Exploiting: I Can Hack You, Part 3
Exploiting fits into two stages:
- Finding the security hole (called scanning for exploits)
- Using the security hole (called exploiting)
Scanning is easy. Pick a paysite and run through a list of URLs which might be interesting. You can download your own scanning program for free. You can do the same with other peoples’ URL lists. You’re supposed to then shorten your list to include only URLs that you personally know how to exploit. If you’ve noticed a bunch of weird off-the-wall URLs in your server logs from time to time, you’ve seen people scanning your site for exploits. You can safely ignore the scanning – unless they find something.
What they found, with the information necessary for its use, is called an exploit. Exploiters post lists of working exploits on the hackers’ boards, the same as crackers post lists of working passes, as a means of sharing information. At the same time as the sharks are using the passes, the other crackers are adding those passes to their John the Ripper word list.
Several billing company scripts require a secret keyword – and nothing else. If you have that keyword, you can add members or display the entire password file. If that script name is whatever.cgi (it isn’t!), exploiters know to check a paysite for /whatever.cgi, /cgi-bin/whatever.cgi, and so on.
Some exploiters check the join page to see if that billing company is being used or not. Some don’t bother, since checking the usual places takes a second or less, whereas actually “eyeballing” the join page takes longer.
Let’s suppose you have (1) found that whatever.cgi is there. You then found (2) the secret keyword, and (3) verified that the script is indeed exploitable (i.e., usable for your purposes). You then (4) harvested your own copy of the password file.
What’s next? You have several options. (Remember, my purpose here is to explain what hackers do, so you can better understand how to keep them from doing it.) You can:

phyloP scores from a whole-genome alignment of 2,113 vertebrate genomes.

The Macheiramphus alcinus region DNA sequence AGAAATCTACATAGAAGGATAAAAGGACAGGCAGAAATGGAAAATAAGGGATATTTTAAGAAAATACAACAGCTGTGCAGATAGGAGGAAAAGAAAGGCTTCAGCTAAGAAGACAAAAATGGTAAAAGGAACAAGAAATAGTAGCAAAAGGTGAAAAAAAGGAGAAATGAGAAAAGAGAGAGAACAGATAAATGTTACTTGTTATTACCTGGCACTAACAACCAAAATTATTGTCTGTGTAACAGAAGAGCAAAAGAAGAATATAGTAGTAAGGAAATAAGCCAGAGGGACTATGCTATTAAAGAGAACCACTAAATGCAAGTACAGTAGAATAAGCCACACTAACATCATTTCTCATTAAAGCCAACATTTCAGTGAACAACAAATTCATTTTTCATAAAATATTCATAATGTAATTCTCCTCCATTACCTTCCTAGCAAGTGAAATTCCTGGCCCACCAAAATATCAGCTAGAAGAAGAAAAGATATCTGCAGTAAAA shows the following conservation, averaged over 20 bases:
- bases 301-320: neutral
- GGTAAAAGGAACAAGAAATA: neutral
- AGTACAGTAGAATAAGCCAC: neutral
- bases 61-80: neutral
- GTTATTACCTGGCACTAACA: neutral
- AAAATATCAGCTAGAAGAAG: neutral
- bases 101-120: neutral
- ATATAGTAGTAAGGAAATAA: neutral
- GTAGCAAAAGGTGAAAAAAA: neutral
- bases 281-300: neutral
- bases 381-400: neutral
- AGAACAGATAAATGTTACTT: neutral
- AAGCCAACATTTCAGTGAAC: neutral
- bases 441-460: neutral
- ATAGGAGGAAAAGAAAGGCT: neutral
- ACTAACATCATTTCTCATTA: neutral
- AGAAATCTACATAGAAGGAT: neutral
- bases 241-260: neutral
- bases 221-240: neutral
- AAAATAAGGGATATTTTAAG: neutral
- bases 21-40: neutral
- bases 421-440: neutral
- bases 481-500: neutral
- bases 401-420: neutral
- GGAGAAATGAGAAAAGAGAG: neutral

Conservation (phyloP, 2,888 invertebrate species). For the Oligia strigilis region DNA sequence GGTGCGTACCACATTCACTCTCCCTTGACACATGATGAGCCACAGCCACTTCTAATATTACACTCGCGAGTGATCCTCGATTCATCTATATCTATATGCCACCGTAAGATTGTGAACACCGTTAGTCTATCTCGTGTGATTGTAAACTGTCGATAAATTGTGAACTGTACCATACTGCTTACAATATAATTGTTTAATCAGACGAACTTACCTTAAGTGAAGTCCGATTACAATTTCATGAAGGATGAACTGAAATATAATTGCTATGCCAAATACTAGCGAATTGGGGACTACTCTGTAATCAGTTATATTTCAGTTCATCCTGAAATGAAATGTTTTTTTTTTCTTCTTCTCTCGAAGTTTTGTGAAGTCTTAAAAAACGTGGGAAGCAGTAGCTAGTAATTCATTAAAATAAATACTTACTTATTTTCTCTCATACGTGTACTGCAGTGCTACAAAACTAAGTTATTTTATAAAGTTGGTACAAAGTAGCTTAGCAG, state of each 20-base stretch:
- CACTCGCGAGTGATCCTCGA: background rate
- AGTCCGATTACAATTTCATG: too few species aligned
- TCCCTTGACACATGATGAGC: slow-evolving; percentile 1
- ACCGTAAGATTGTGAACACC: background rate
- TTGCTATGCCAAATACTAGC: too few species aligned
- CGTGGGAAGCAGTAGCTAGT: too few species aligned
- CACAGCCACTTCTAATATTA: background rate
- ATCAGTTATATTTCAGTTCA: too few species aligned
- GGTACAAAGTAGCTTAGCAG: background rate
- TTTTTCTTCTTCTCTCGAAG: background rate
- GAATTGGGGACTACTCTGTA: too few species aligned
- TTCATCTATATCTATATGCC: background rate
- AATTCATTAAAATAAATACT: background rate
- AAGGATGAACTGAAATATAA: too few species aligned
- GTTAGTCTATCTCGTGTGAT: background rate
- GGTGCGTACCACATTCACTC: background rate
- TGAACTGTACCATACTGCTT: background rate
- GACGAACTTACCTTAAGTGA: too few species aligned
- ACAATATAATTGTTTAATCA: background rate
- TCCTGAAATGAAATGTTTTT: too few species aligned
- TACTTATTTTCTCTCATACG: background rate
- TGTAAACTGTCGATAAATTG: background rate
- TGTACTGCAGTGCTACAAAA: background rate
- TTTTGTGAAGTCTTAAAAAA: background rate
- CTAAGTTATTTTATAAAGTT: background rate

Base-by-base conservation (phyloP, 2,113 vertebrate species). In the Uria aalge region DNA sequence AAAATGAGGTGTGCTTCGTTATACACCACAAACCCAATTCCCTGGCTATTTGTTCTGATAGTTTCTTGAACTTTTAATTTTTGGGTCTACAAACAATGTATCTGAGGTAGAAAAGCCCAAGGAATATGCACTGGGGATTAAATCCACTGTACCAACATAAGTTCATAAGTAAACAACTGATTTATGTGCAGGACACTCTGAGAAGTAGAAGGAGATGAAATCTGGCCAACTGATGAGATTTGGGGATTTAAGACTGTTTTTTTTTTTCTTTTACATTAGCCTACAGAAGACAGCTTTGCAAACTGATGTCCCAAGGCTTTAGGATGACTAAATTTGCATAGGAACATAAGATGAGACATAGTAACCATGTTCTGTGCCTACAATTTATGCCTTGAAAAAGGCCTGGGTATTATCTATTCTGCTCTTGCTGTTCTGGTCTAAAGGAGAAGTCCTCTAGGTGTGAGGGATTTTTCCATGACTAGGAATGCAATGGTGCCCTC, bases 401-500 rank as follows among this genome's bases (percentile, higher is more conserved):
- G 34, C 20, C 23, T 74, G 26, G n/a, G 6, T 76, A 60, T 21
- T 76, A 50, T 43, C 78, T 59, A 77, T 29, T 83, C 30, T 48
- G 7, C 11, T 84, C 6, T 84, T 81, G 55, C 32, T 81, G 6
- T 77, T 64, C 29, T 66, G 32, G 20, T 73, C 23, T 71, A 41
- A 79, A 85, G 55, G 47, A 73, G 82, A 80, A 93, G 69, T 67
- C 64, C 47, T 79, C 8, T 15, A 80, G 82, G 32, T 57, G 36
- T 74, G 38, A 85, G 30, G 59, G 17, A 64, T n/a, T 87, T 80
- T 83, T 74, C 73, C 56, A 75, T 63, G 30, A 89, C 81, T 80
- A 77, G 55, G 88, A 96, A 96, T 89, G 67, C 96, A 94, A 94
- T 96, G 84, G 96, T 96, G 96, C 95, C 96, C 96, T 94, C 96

- Keep the information to yourself. You can crack the password file and post the results for the sharks to enjoy. You may choose to limit your posting to the “special” area. Or, if you have enough cracked, you might split your results between the “special” and regular areas.
- Keep the exploit to yourself, but post the contents of the password file for others to crack and use. You’re a hero for having found it, and you’re not giving away your secrets by telling how you found it. You can use that trick to find other files on other servers without other exploiters stepping on your toes.
- Post the exploit, not bothering to personally harvest the password file. You’re a hero for posting the exploit, and you don’t get any heat for getting caught. The other exploiters, in effect, become the sharks.
You might even pop in and enjoy the site. Most exploiters, though, seem to be too busy feeding the sharks.
Spoofs and Back Doors
Many sites use referrer-based validation. You get to visit the protected area if and only if you came from an authorized location. Since you needed a password to get to that authorized location, we assume everything is proper.
The most common referrer-based validation is with AVS sites, and with paysite plug-ins. The surfer enters his password on the AVS’s server, and then proceeds from the AVS server to the AVS site’s members area. Since we know the surfer came from the AVS server, we know he’s authorized.
Third-party paysite plug-ins such as live video feeds often work the same way. So long as the member came from an authorized members area, he’s allowed inside the video feed area.
There’s an exploitable weakness in this system. We don’t actually know where the surfer came from. It’s the surfer’s own browser which announces the referring URL. The server does not verify that information. All the hacker needs to do is supply the appropriate referring url, and he’s in. He’s spoofing his credentials.
Some paysites have “hidden” URLs. If you know where it is, you must be authorized! Once the back door is found, it will be posted, and suddenly your site becomes extremely popular. This technique works quite well for AVS sites which don’t have referrer-based (.htaccess) protection.